Thirteen years following her sidekick role in the animated undersea adventure Obtaining Nemo, Ellen Degeneres returns to place her forgetful fish into the lead role in Finding Dory. Christopher Polk/Getty Photos for PCA
toggle caption Christopher Polk/Getty Photos for PCA
When Discovering Nemo came out in 2003, it was Dory, the plucky, forgetful, blue fish, who taught us all, in the face of adversity, to “just preserve swimming.”
Ellen Degeneres, who voiced Dory, says she was “flattered and honored and awed,” to have her legacy tied to such a determined and optimistic little fish.
Dory came along during a specifically tough time for Degeneres — “I hadn’t worked for 3 years,” she tells NPR’s Kelly McEvers.
Degeneres came out publicly as a lesbian in 1997. She had been starring in the sit-com Ellen, and her Television character came out, too. But ratings dropped and the show was canceled.
“I was being made fun of for 3 years,” Degeneres says. “I was becoming attacked for becoming gay, and nobody would hire me and so I was out of cash. It was not even the money — I mean, that is important but — it was just … all of a sudden not getting validated as a comedian or as an intelligent woman just because I shared an aspect of my life.”
Degeneres talks with McEvers about how she got through that hard time, and about the new film Discovering Dory, in which her character is no longer a sidekick.
On her encounter coming out
It just validated what everybody’s worry was. It really is like, you just stay quiet, you have a profession and you will be fine. I just did not want to keep quiet and it turned me into a political lightning rod. I just never ever wanted to be political. I wanted to let go of shame and let go of any kind of heaviness I was carrying around.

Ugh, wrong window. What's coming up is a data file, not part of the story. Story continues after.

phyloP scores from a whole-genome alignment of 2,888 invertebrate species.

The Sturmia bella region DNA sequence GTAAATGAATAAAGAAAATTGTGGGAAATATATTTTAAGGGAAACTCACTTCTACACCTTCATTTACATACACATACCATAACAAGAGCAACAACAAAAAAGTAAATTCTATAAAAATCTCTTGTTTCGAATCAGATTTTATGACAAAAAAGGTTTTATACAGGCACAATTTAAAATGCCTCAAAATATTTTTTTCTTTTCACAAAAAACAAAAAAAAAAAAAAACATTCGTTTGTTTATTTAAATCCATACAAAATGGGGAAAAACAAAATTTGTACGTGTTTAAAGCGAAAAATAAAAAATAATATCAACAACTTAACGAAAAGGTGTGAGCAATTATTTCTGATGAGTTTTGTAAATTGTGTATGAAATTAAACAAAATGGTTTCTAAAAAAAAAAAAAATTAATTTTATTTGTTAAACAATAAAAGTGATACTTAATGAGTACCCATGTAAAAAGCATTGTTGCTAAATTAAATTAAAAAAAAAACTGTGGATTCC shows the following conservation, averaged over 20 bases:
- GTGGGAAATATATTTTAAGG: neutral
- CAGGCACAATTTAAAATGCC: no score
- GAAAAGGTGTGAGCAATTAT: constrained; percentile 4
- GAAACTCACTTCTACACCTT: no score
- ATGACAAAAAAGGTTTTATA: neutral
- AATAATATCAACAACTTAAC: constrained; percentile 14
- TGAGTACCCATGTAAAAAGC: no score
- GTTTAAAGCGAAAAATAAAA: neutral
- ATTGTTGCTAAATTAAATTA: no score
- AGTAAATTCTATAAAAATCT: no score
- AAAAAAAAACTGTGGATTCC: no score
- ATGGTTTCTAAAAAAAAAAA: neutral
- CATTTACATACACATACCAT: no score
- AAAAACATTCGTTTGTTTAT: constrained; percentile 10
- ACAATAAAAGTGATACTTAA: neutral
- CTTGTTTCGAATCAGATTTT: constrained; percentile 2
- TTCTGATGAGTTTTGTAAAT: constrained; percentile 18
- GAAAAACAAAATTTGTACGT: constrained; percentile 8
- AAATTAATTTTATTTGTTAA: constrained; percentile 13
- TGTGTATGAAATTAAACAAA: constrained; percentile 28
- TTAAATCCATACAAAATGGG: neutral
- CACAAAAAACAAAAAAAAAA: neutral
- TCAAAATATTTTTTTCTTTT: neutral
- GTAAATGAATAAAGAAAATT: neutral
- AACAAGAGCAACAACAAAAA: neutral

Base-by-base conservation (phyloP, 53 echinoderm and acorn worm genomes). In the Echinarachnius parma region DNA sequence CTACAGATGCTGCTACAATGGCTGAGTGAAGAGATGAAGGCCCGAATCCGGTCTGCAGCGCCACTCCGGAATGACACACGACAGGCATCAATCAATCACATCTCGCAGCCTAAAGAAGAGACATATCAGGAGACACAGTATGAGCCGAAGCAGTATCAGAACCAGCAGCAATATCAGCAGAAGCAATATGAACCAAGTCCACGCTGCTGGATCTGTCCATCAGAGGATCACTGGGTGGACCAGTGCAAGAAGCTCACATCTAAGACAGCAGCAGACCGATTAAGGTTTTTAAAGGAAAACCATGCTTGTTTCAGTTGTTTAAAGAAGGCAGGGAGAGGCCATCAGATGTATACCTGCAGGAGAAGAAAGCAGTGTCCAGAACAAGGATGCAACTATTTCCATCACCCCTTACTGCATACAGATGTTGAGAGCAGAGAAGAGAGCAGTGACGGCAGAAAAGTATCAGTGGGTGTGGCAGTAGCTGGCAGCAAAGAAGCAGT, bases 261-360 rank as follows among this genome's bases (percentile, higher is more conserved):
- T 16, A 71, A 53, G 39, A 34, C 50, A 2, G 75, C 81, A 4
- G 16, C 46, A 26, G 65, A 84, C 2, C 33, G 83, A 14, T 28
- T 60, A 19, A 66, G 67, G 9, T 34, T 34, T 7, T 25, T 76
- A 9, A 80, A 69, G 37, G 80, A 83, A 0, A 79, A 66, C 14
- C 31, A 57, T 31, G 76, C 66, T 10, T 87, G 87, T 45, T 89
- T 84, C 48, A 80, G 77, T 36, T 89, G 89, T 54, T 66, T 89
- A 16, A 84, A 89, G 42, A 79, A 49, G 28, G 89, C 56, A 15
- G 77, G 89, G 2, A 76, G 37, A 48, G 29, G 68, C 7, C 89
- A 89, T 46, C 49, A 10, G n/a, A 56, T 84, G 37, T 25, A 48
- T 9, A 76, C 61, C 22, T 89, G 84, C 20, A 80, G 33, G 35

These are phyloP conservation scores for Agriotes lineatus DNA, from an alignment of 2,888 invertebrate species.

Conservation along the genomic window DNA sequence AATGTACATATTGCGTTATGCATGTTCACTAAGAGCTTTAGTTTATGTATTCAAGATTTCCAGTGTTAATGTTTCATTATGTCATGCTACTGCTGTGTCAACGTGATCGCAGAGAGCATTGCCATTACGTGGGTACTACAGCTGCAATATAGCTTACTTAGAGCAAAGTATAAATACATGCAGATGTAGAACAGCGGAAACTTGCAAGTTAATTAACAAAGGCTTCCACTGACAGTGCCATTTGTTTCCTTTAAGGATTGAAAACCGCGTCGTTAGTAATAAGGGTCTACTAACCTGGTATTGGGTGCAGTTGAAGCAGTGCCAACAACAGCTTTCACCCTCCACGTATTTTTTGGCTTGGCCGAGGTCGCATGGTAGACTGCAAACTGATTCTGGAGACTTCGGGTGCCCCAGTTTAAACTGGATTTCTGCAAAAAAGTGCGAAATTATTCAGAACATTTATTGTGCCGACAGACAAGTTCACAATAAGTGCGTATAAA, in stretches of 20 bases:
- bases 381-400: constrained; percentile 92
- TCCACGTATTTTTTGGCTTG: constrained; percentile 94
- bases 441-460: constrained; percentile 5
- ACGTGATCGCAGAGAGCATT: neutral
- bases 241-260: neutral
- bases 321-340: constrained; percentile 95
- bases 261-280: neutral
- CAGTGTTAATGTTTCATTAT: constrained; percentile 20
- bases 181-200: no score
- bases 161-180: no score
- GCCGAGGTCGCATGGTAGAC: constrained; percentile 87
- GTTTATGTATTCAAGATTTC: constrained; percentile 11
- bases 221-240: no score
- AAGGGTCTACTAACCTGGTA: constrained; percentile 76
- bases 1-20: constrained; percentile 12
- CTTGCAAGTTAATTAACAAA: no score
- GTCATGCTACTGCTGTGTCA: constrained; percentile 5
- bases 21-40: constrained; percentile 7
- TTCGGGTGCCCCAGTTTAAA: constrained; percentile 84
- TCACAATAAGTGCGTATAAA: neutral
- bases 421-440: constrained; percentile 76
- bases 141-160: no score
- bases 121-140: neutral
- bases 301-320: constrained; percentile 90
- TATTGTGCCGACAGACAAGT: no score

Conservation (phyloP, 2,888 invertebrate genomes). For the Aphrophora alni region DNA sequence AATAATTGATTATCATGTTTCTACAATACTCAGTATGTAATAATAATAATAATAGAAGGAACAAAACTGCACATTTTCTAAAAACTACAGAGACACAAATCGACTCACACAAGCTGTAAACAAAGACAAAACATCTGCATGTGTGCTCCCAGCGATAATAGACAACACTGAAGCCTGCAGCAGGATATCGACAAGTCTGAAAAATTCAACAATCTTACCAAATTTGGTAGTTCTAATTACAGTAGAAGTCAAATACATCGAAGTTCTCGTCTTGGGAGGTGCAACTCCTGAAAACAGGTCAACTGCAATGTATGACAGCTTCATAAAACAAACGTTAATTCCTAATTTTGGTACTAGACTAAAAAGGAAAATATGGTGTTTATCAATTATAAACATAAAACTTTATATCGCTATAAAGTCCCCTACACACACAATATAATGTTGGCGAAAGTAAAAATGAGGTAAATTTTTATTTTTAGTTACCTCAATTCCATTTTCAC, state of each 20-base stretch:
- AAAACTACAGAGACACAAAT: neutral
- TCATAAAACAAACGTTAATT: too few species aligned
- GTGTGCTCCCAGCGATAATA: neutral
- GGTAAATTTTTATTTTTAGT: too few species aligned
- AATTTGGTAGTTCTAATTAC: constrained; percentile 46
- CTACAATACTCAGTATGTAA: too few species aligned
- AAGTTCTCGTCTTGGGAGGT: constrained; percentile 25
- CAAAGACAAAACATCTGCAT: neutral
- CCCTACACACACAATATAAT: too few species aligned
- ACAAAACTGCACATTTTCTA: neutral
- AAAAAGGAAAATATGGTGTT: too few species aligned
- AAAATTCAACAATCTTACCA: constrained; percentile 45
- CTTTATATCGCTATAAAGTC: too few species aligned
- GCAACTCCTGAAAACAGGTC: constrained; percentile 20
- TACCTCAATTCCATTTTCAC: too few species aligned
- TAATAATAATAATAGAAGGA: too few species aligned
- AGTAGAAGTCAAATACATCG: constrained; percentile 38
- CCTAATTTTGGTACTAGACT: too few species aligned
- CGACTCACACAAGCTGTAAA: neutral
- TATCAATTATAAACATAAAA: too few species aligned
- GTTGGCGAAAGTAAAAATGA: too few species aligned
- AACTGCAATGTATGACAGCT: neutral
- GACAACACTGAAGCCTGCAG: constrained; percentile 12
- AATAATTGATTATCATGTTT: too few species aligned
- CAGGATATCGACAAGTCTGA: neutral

On enduring challenging instances
No one desires poor factors to take place to them, but … I appear [back] at that now and specially that low point, and … I am absolutely nothing but grateful for it. Due to the fact it gave me layers that I wouldn’t have had.
I know what it feels like to be made exciting of, I know what it feels like to be beaten up, I know what it feels like to have every little thing and then drop almost everything and then gradually try to build back up. … So I have compassion for men and women and I want to be a champion for victims of bullying or victims of some type of judgement or hate.
On how Discovering Nemo located her
I had no notion how a huge of a deal it would be. I wasn’t as familiar with all the Pixar films and what a cool issue this was going to be. But [writer and director] Andrew [Stanton] referred to as and I did know who he was. …. He stated, “I wrote this element with you in mind — there is a fish and she has brief term memory loss. I heard your voice.”
Dory and friends go in search of her family in the new film Obtaining Dory. Pixar/Disney through AP
toggle caption Pixar/Disney via AP
I feel he heard my stand-up simply because I tend to do these rambling stories exactly where I commence in one particular location and then I finish up way, way, out and never am speaking about what I start off to speak about. And so he heard that, and that’s Dory. …
On the definition of family and home
I feel household is different for everybody. I think the classic family naturally still exists, but it really is not the only household. I feel classic family, that definition is altering and I feel more and a lot more there are a lot of divorces, there are a lot of single moms raising little ones, a lot of single dads raising children, and a lot of adoptions. …
What does household imply? … What is house? The most crucial point for me is home is understanding who you are. … And at times men and women never know who they are till they go home, whatever that property is. I consider that journey to [Dory’s] house … everyone can relate to what that indicates to try to uncover out exactly where you came from, what occurred to you, how’d you get there.